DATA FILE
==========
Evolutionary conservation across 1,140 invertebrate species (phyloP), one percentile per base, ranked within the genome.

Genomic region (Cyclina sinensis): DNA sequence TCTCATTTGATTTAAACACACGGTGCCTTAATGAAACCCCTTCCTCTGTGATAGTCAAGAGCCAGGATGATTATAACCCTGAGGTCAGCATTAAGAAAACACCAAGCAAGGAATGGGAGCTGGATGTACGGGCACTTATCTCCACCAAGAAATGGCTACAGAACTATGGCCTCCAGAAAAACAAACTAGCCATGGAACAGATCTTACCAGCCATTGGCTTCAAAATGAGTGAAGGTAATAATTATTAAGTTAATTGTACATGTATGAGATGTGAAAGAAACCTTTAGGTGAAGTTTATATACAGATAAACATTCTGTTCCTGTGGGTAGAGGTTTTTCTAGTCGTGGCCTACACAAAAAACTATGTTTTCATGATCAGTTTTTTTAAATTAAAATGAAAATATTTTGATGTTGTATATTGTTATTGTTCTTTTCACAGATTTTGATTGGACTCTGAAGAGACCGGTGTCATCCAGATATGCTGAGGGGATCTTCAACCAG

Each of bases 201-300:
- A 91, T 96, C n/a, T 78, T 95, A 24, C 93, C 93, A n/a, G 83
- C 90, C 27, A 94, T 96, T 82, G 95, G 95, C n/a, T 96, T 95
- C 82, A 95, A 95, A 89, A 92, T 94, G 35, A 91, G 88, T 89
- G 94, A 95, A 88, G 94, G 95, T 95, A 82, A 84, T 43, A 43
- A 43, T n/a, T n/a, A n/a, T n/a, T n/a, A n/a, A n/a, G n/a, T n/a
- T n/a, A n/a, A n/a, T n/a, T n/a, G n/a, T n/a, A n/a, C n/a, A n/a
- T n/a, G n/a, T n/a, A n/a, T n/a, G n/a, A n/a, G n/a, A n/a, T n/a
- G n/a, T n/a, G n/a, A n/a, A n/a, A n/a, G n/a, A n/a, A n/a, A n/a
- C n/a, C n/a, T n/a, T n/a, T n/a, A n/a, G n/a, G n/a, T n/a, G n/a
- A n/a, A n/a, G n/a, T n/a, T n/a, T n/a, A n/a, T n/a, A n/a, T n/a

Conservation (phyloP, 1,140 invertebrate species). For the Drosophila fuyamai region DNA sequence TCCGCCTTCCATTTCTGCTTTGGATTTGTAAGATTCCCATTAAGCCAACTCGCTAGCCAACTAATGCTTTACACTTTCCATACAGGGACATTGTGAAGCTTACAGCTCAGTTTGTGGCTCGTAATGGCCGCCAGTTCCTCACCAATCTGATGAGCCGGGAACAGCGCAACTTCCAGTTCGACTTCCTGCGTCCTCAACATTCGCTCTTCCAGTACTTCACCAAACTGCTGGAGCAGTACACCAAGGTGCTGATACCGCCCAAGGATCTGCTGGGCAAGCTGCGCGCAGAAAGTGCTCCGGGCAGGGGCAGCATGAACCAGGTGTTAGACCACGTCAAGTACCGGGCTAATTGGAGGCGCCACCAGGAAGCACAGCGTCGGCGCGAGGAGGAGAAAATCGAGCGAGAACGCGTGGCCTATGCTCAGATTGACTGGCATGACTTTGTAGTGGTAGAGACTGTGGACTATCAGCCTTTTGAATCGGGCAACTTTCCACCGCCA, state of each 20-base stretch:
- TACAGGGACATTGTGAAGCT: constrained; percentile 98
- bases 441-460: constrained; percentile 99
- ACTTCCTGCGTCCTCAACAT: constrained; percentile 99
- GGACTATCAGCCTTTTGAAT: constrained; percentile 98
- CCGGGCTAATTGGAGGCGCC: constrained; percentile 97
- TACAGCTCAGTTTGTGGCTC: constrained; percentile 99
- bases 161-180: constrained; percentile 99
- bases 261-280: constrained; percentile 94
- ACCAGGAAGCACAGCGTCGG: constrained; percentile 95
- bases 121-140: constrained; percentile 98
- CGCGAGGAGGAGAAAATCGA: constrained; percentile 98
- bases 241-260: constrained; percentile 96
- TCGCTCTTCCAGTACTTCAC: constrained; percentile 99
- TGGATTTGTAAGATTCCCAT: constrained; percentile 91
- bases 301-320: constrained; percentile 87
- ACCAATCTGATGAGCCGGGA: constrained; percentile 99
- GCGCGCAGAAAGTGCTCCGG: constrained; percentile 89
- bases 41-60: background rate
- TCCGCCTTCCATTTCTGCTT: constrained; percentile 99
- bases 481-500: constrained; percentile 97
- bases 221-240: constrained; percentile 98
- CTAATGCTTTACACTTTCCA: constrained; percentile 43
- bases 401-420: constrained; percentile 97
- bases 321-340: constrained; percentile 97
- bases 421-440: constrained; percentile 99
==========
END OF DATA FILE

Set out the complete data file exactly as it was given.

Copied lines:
Evolutionary conservation across 1,140 invertebrate species (phyloP), one percentile per base, ranked within the genome.

Genomic region (Cyclina sinensis): DNA sequence TCTCATTTGATTTAAACACACGGTGCCTTAATGAAACCCCTTCCTCTGTGATAGTCAAGAGCCAGGATGATTATAACCCTGAGGTCAGCATTAAGAAAACACCAAGCAAGGAATGGGAGCTGGATGTACGGGCACTTATCTCCACCAAGAAATGGCTACAGAACTATGGCCTCCAGAAAAACAAACTAGCCATGGAACAGATCTTACCAGCCATTGGCTTCAAAATGAGTGAAGGTAATAATTATTAAGTTAATTGTACATGTATGAGATGTGAAAGAAACCTTTAGGTGAAGTTTATATACAGATAAACATTCTGTTCCTGTGGGTAGAGGTTTTTCTAGTCGTGGCCTACACAAAAAACTATGTTTTCATGATCAGTTTTTTTAAATTAAAATGAAAATATTTTGATGTTGTATATTGTTATTGTTCTTTTCACAGATTTTGATTGGACTCTGAAGAGACCGGTGTCATCCAGATATGCTGAGGGGATCTTCAACCAG

Each of bases 201-300:
- A 91, T 96, C n/a, T 78, T 95, A 24, C 93, C 93, A n/a, G 83
- C 90, C 27, A 94, T 96, T 82, G 95, G 95, C n/a, T 96, T 95
- C 82, A 95, A 95, A 89, A 92, T 94, G 35, A 91, G 88, T 89
- G 94, A 95, A 88, G 94, G 95, T 95, A 82, A 84, T 43, A 43
- A 43, T n/a, T n/a, A n/a, T n/a, T n/a, A n/a, A n/a, G n/a, T n/a
- T n/a, A n/a, A n/a, T n/a, T n/a, G n/a, T n/a, A n/a, C n/a, A n/a
- T n/a, G n/a, T n/a, A n/a, T n/a, G n/a, A n/a, G n/a, A n/a, T n/a
- G n/a, T n/a, G n/a, A n/a, A n/a, A n/a, G n/a, A n/a, A n/a, A n/a
- C n/a, C n/a, T n/a, T n/a, T n/a, A n/a, G n/a, G n/a, T n/a, G n/a
- A n/a, A n/a, G n/a, T n/a, T n/a, T n/a, A n/a, T n/a, A n/a, T n/a

Conservation (phyloP, 1,140 invertebrate species). For the Drosophila fuyamai region DNA sequence TCCGCCTTCCATTTCTGCTTTGGATTTGTAAGATTCCCATTAAGCCAACTCGCTAGCCAACTAATGCTTTACACTTTCCATACAGGGACATTGTGAAGCTTACAGCTCAGTTTGTGGCTCGTAATGGCCGCCAGTTCCTCACCAATCTGATGAGCCGGGAACAGCGCAACTTCCAGTTCGACTTCCTGCGTCCTCAACATTCGCTCTTCCAGTACTTCACCAAACTGCTGGAGCAGTACACCAAGGTGCTGATACCGCCCAAGGATCTGCTGGGCAAGCTGCGCGCAGAAAGTGCTCCGGGCAGGGGCAGCATGAACCAGGTGTTAGACCACGTCAAGTACCGGGCTAATTGGAGGCGCCACCAGGAAGCACAGCGTCGGCGCGAGGAGGAGAAAATCGAGCGAGAACGCGTGGCCTATGCTCAGATTGACTGGCATGACTTTGTAGTGGTAGAGACTGTGGACTATCAGCCTTTTGAATCGGGCAACTTTCCACCGCCA, state of each 20-base stretch:
- TACAGGGACATTGTGAAGCT: constrained; percentile 98
- bases 441-460: constrained; percentile 99
- ACTTCCTGCGTCCTCAACAT: constrained; percentile 99
- GGACTATCAGCCTTTTGAAT: constrained; percentile 98
- CCGGGCTAATTGGAGGCGCC: constrained; percentile 97
- TACAGCTCAGTTTGTGGCTC: constrained; percentile 99
- bases 161-180: constrained; percentile 99
- bases 261-280: constrained; percentile 94
- ACCAGGAAGCACAGCGTCGG: constrained; percentile 95
- bases 121-140: constrained; percentile 98
- CGCGAGGAGGAGAAAATCGA: constrained; percentile 98
- bases 241-260: constrained; percentile 96
- TCGCTCTTCCAGTACTTCAC: constrained; percentile 99
- TGGATTTGTAAGATTCCCAT: constrained; percentile 91
- bases 301-320: constrained; percentile 87
- ACCAATCTGATGAGCCGGGA: constrained; percentile 99
- GCGCGCAGAAAGTGCTCCGG: constrained; percentile 89
- bases 41-60: background rate
- TCCGCCTTCCATTTCTGCTT: constrained; percentile 99
- bases 481-500: constrained; percentile 97
- bases 221-240: constrained; percentile 98
- CTAATGCTTTACACTTTCCA: constrained; percentile 43
- bases 401-420: constrained; percentile 97
- bases 321-340: constrained; percentile 97
- bases 421-440: constrained; percentile 99